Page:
Since we saw no pipes, it also must have served as an aid to women who would have otherwise had to walk all the way down the hill and back up again to get fresh water. It appeared that the top of the cisterns in some of the houses were also used as living areas or patios where there were remains of a few small fire-pits, and kleftiko's (Greek clay ovens). The roofs had been made out of wood that had had long since decayed and fallen in, so that light streamed through the whole house, and almost a century of the elements had washed away almost any traces of human life.Once at the top of the hill, we climbed up onto the windmill, and looked out to our left, to the mountainside running down to the sea, and to our right, to the village running down the hillsides to the green valley with our minivan below. The spectacle made me catch my breath, as I felt a physical weight of the absence of the people who had once lived there. The houses stood out against the mountain like large tombstones in an oversize graveyard, and an empty, expectant feeling hovered over the village, as if it was waiting for something to happen ? for someone to sing a song, for some music to start, or for someone to begin dancing.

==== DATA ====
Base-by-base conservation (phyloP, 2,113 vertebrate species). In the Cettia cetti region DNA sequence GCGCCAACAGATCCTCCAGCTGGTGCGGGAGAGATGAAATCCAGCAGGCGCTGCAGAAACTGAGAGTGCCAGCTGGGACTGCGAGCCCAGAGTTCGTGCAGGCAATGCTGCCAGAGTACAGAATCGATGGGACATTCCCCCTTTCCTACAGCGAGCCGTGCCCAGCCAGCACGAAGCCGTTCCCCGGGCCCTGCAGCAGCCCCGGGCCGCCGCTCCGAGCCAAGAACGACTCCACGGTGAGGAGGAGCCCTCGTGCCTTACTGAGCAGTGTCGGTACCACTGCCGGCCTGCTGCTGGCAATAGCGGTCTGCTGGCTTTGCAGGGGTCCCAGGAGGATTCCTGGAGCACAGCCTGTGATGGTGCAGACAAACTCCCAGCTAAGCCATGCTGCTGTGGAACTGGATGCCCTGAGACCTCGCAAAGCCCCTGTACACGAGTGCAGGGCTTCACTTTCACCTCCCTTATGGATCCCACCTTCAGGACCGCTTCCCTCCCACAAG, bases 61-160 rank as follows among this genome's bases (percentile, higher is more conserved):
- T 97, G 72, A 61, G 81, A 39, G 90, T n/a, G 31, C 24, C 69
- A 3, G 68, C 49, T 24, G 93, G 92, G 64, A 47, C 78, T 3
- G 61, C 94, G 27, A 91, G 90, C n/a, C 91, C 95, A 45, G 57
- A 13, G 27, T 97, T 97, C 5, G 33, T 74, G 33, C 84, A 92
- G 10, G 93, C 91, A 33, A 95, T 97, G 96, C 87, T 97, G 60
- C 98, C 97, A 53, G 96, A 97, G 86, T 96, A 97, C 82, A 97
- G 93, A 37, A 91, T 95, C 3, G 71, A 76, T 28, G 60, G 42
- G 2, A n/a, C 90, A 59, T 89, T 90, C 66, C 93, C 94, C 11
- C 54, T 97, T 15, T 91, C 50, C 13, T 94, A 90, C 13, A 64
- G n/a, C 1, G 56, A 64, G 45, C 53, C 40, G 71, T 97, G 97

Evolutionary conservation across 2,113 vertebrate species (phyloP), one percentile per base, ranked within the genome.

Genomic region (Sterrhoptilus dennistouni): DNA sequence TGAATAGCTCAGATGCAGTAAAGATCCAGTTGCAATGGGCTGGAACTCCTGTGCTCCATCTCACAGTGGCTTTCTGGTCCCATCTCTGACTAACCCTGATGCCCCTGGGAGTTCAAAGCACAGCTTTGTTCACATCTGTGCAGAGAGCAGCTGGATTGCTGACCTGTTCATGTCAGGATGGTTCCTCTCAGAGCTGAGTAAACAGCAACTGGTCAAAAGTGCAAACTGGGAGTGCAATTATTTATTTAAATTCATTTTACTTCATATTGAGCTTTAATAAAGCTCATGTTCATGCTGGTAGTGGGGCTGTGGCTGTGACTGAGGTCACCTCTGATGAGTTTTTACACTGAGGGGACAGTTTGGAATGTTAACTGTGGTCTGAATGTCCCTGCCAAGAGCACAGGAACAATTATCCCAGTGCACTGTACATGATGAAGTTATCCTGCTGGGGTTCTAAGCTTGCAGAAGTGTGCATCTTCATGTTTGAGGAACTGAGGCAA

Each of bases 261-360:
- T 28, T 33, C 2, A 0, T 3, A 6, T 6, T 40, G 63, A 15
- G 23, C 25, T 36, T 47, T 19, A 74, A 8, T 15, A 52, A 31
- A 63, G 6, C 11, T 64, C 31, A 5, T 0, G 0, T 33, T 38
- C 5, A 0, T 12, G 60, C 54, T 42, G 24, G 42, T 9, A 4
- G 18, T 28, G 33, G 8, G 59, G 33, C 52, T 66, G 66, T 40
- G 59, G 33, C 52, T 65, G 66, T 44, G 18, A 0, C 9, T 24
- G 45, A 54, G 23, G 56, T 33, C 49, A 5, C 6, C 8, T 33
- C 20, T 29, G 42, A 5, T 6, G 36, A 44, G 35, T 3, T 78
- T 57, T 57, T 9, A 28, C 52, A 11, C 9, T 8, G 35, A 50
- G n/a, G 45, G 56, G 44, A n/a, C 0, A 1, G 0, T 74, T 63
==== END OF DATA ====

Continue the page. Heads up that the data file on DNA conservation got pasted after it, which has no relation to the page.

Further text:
I couldn't help but think of the thousands of people who had lived in the village for generations, all of them uprooted in a matter of months and sent off to a homeland that they had never set foot in. I found out later that most of the people who had been transferred from this region of Turkey had ended up in refugee housing in a small, poor suburb of Athens, and had remained part of the poorer class of Greece to this day. The Turks who were transferred from Northern Greece into this part of Turkey were so unaccustomed to its climate and living conditions, that they abandoned Kayakoy within the first year and migrated to other parts of Turkey.My brother and I started the long walk back down to the valley in response to the honking minivan and waving relatives that signaled it was time for us to leave.